In case you missed every other pop culture site on the internet blaring about it today, Adam Lambert was the closing performance on last night's American Music Awards and he totally stank up the joint with a big, glittery, hyper-sexual stink-cloud of a performance. And the people are polarized! Some folks loved its silly unabashedness, others found it just too much—because it wasn't family-friendly, because it was trying way too hard, because it was too gay. That last criticism? Oof, it's really annoying.
Given the frequency and intensity of hetero lovin' on TV these days, and the relative paucity of gay representation on the airwaves, the queerness of Adam's performance shouldn't, in 2009, rankle anyone. Sorry folks, but gay people kiss and have sex and do other things. Calling it "sodomy" and decrying its immorality just smacks of dying-breed Puritanism. So that argument really should be off the table.
What truly WAS the problem with the whole debacle was how forced and canned the whole outrageousness came across. It wasn't so much "We get it, Adam, you're gay" as much as it was "We get it, Adam, you think you're some sort of rebel even though you're only famous for coming up second on the least rebellious show on TV." I've often found myself complaining like some sort of Williamsburg purist about how musical success should be a much more brick-by-brick process than the immediate fame that Idol synthesizes. The problem about Adam's performance is that none of it was earned. You want to be shocking and counter-culture, Adam? Then don't play into the most obvious stereotypes that everyone's painted for you since the first time you Frankenstein-shoed your way onto the Idol stage.
Adam's often compared to showy pop-provocateurs like Madonna and Lady Gaga. The latter comparison is only slightly insulting—Gaga is still fairly new to the scene herself, but did at least have a genuinely organic trajectory to fame, rather than Adam's highly-corporate backdoor sneaking in. But the former comparison? Um, puhleeze. Madonna came flailing up from the dirty Bowery club-kid scene of the early '80s, a scene that was glitzy in its true grit. So when she came roaring onto the national stage with envelope-poking live performances like "Like a Virgin," it felt like a nascent artist, an actual thinker, genuinely expressing a lightly sociopolitical message—something about girls and sex, about patriarchy and industry. But in Adam's case, last night's romp into the sex-inferno just seemed so corporately manipulated and ripped-off. The same way the Jonas Brothers are made to look like chaste arevolutionary Beatles, Adam allowed himself to be carefully tarted up like some faux-dark Michael Buble of the Night. The whole thing felt creaky and unwarranted because it was so uncreative, so borrowed from other iconic acts. Maddy did bondage-throb way better in her "Human Nature" video over ten years ago. Plus, for a guy who won America's hearts with his souped-up pipes, his vocals were pretty rank.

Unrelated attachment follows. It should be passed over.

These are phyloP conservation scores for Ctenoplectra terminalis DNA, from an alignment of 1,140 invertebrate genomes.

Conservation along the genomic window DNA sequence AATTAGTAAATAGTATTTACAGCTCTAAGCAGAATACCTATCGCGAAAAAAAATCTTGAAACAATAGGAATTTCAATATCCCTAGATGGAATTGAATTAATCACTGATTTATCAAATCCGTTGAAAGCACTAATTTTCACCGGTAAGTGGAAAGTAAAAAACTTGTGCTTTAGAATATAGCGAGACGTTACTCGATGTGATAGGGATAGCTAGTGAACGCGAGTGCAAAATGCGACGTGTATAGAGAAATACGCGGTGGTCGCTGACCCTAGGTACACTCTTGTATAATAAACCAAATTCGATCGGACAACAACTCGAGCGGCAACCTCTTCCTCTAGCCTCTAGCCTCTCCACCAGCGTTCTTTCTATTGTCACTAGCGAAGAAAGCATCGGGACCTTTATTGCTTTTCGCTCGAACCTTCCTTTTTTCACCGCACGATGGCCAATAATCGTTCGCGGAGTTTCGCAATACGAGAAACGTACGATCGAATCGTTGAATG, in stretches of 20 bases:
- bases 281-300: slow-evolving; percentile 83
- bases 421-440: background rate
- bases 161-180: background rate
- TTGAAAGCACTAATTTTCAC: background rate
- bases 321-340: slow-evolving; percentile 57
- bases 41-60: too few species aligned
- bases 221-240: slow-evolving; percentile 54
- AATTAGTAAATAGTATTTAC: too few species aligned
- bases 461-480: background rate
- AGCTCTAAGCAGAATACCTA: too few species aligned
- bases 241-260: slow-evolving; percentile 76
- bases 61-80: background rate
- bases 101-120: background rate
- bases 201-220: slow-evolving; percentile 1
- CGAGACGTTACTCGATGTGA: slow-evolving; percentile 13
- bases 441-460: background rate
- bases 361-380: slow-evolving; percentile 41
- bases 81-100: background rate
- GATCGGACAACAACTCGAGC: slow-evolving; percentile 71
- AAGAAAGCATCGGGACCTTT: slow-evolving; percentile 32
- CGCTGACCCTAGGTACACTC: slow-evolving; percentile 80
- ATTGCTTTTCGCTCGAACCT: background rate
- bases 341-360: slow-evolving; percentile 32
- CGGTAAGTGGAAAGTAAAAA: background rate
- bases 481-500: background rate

The performance certainly won't ruin Adam's career. But it may put a dent in it. I'd say it was admirable that he tried to shoot the moon and missed—at least he tried!—if the whole thing didn't seem so pathetically spring-loaded to shock and awe. Thickly presenting a front of audacity with little thought or reason behind it seems so lazy, much like the whole ethos of going on American Idol to win an instant music career feels. The truly successful Idol standouts—your Kelly Clarksons and your Carrie Underwoods—have succeeded mostly because they used the show as platform to simply showcase big Voices, not some cobbled together pop-persona. I just get that sneaking suspicion that if Adam were really genuine in his baubled counter-culturalism, he wouldn't have tried to hawk his cheap wares on a cheesy reality show.
It's clear he felt he had something to prove last night, though why he felt that anyone expected so much of him, a Vegas act reality show star, is sort of a head-scratcher.